Bruner recognised the social interaction that resulted from children responding to adults’ direction as a characteristic that contributed to the child’s developing sense of identity, encouraging them to ‘play around with possible worlds’ (Bruner, 1986 cited in Mercer and Swan, 1996, page 102), having the effect of motivating them to increase their usage of language, mentioned by Graddol et al with reference to generative grammar (1994, page 86). From birth, children interact with the familiar adults around them and react to stimuli provided by those carers whose distinct intonation and simplified language when speaking to their charges, is often expressed in tones pitched higher than normal and has been labelled ‘motherese’ (Mercer and Swan, 1996, page 15), or more accurately ‘child directed speech’ (Mercer and Swan, 1996, page15), although this is not a universal phenomenon (Mercer and Swan, 1996, page 36).
Various distinctive features of ‘semantically contingent utterances’ can be revealed in terms of enforced repetition, choice questions, WH type questions, personal contribution, and phatics (Mercer and Swan, 1996, pages 22 - 24). Child directed utterances featured in research undertaken in 1965 by Cazden who recorded that CDS almost provided sufficient input to enable children to effectively develop language (Cazden, 1965, page 123). It was also noted that correcting errors within the context of discourse through re-phrasing a child’s statement provided adequate stimuli for complex syntax to develop (See Mercer and Swan, 1996, page 90). It is interesting to note, however, that this feature might be more prevalent in Western childcare and cannot be considered to be universal as research amongst various societies, e.g. Quiché in South America, has produced evidence that minimal adult-child speech interaction still results in fluent speech (Mercer and Swan, 1996, page 15 - 16). ‘Motherese’ has been noted to adapt into ‘semantically contingent utterances’ as the child ages (Snow, 1986) and is realised in speech that is pitched at a level applicable
to the child’s cognitive development.
Language Acquisition Support System
Banyard (1996) focused on the genetic aspect of language development, believing that language develops in a similar fashion regardless of the culture, loosely correct as noted by Evelyn Hatch:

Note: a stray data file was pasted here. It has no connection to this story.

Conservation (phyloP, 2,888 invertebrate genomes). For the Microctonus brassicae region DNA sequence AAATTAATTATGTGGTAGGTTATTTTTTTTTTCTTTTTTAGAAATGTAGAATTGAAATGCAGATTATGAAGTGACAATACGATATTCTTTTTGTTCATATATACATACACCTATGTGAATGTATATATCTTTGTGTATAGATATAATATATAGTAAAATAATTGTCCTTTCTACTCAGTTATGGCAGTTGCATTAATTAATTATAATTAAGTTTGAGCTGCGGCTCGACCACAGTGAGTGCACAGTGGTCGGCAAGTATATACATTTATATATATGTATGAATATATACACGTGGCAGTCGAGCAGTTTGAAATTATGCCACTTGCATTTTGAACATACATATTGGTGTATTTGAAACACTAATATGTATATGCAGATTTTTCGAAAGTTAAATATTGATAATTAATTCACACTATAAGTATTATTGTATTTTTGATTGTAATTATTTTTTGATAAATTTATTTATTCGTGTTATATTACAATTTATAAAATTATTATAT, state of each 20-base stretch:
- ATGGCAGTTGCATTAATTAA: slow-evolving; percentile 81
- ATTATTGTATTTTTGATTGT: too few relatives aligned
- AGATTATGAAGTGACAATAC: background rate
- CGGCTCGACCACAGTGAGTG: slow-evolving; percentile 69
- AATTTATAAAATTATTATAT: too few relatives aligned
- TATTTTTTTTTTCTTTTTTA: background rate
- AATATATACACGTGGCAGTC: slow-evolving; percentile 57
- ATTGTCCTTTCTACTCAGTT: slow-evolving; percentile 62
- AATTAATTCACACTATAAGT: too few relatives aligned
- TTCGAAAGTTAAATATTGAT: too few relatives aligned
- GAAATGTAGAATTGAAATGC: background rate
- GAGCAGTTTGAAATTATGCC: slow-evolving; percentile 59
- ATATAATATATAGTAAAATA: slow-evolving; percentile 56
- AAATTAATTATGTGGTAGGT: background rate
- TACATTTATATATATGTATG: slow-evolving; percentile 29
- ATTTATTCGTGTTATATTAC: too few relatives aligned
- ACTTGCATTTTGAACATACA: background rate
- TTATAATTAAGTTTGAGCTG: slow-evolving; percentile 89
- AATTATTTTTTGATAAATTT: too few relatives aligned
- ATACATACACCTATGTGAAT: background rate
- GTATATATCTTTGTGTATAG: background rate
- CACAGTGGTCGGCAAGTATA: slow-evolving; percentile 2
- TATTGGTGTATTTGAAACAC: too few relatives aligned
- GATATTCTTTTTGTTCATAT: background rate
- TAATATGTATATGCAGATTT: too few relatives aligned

“One learns how to do conversation, one learns how to interact verbally, and out of this interaction syntactic structures are developed”
(Evelyn Hatch cited in Mercer and Swan, 1994, page 44)
This concept has been described as a language acquisition support system, a feature recognised by Chomsky who suggested that children were born with an innate ‘language acquisition device’ (Brown and Bellugi, 1964) enabling them to adapt the grammatical rules they heard and use it to develop their own evolving language skills, a feature described by Crystal who describes the phenomenon of telegraphic speech and explains the development of grammatical markers and children’s expertise develops (Crystal cited in Mercer and Swan, 1996, page 26).
Meanwhile, the locus on empiricism was propounded by Skinner, Bruner, and, especially, Vygotsky who considered that children’s language development was more enhanced in environments where children were encouraged to develop their knowledge from adults caring for them. Of particular relevance to this concept was the study undertaken by Hampson and Nelson (1993 cited in Mercer and Swan, 1996, page 23). This interactionist concept of individuals reacting in response to their environment reflects the principle behind language as a tool for social action, reflected in Hampson and Nelson’s study (1993, page 327. Also Mercer and Swan, 1996, page 23).